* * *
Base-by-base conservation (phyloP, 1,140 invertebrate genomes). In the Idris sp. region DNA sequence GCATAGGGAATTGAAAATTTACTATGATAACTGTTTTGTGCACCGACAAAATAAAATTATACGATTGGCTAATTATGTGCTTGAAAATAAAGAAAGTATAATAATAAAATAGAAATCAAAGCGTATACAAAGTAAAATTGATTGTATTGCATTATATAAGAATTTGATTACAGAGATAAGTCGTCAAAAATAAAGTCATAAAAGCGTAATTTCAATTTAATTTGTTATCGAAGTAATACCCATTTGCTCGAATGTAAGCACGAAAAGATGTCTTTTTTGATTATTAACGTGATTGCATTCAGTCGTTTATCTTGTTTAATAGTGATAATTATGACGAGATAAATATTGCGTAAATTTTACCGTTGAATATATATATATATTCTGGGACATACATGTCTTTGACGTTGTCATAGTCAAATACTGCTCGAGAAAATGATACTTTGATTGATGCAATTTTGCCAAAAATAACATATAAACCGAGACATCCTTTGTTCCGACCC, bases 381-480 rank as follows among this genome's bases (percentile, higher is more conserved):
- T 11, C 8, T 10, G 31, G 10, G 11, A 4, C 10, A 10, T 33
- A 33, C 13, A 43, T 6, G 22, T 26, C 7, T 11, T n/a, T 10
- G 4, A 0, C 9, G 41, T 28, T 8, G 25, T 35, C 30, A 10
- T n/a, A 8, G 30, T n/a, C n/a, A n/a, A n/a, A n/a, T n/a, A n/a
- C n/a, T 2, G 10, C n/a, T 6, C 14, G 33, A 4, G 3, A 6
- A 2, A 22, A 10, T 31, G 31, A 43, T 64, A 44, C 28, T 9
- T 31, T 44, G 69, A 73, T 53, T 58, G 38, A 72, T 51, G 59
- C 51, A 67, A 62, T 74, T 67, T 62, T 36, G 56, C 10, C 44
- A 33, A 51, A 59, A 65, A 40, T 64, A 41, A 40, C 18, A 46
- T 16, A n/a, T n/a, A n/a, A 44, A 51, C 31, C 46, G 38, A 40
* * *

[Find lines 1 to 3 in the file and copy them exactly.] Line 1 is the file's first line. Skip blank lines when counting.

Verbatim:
Base-by-base conservation (phyloP, 1,140 invertebrate genomes). In the Idris sp. region DNA sequence GCATAGGGAATTGAAAATTTACTATGATAACTGTTTTGTGCACCGACAAAATAAAATTATACGATTGGCTAATTATGTGCTTGAAAATAAAGAAAGTATAATAATAAAATAGAAATCAAAGCGTATACAAAGTAAAATTGATTGTATTGCATTATATAAGAATTTGATTACAGAGATAAGTCGTCAAAAATAAAGTCATAAAAGCGTAATTTCAATTTAATTTGTTATCGAAGTAATACCCATTTGCTCGAATGTAAGCACGAAAAGATGTCTTTTTTGATTATTAACGTGATTGCATTCAGTCGTTTATCTTGTTTAATAGTGATAATTATGACGAGATAAATATTGCGTAAATTTTACCGTTGAATATATATATATATTCTGGGACATACATGTCTTTGACGTTGTCATAGTCAAATACTGCTCGAGAAAATGATACTTTGATTGATGCAATTTTGCCAAAAATAACATATAAACCGAGACATCCTTTGTTCCGACCC, bases 381-480 rank as follows among this genome's bases (percentile, higher is more conserved):
- T 11, C 8, T 10, G 31, G 10, G 11, A 4, C 10, A 10, T 33
- A 33, C 13, A 43, T 6, G 22, T 26, C 7, T 11, T n/a, T 10